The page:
Clean coal ‘essential’ to meet UK energy targets
28 Jan 2009
Government should invest the same urgency in setting up the UK’s carbon capture and storage demonstration project as it has shown on nuclear power, Britain’s leading energy union has said.
Days after the Government confirmed four locations as potential sites for nuclear new build, the Prospect union urged ministers to make a decision on the £1 billion CCS project for which UK energy companies are awaiting the go-ahead.
The need for urgent government action to develop CCS technology was the central issue voiced by all stakeholders at a major conference held in London, The Future for Clean Coal, whose report has just been published and is available for download from the Prospect library.
Attended by top executives from energy companies, government ministers, MPs, trade unionists, regional agencies and pressure groups, the seminar was held in October 2008 at the Royal Society.
Organised by Prospect, the seminar was marked by the universal agreement of participants that CCS is the only way for the UK to meet its carbon emission targets and to achieve energy security. This will be true however fast government presses ahead with nuclear new build and renewable sources of supply.
Key points to emerge from the debate:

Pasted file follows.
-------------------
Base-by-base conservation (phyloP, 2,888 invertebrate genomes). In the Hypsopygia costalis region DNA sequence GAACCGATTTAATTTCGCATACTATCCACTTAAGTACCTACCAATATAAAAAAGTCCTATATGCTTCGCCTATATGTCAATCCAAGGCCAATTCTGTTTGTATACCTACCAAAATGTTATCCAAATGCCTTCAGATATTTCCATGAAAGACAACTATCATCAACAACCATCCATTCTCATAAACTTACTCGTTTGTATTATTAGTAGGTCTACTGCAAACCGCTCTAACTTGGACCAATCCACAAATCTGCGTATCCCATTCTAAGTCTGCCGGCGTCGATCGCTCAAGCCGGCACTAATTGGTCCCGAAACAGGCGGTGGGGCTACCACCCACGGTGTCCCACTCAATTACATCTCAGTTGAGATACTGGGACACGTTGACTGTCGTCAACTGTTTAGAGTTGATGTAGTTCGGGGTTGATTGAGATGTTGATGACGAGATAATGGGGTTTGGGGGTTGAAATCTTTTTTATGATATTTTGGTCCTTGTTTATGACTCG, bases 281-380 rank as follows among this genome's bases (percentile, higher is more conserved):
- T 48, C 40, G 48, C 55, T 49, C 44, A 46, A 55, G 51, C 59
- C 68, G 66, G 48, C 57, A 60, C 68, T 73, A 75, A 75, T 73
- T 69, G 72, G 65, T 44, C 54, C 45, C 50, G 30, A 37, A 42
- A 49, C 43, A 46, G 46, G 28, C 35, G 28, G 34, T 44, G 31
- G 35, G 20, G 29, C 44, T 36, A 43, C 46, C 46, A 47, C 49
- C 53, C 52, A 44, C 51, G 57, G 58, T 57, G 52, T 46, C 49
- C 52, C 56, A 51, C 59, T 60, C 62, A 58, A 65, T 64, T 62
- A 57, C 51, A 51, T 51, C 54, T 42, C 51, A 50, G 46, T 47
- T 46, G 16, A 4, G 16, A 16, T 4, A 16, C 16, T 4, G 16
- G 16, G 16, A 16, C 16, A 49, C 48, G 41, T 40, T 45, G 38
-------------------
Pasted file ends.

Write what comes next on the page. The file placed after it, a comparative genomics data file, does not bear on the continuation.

- Government must drive the advance of CCS technology. Charles Hendry, Shadow Energy Minister said: “If the Government leaves it purely to the market there is a real risk that homes and businesses will be left without fuel or energy in a few years.”
- Public subsidies to develop CCS must be granted, said Malcolm Wicks, the Prime Minister’s special representative on energy issues, or there would be “added impetus towards a new dash for gas.” Wicks confirmed that the cost of the CCS demonstration project now being tested by government would be “around £1 billion.”
- The urgent public interest in developing CCS demands the formation of a dedicated government agency. This policy was backed by the TUC, Prospect and the Shadow Minister for Energy.
- Regional transport and storage networks would be key to making CCS work, Government agencies and private energy companies agreed.
Prospect speaker Sue Ferns stressed that investment in skills is essential if the UK is to take full advantage of CCS technology and the huge employment opportunities it could generate in manufacturing, construction and energy industries. The UK could be a world leader but only if the government coordinates activity across industrial sectors, she said.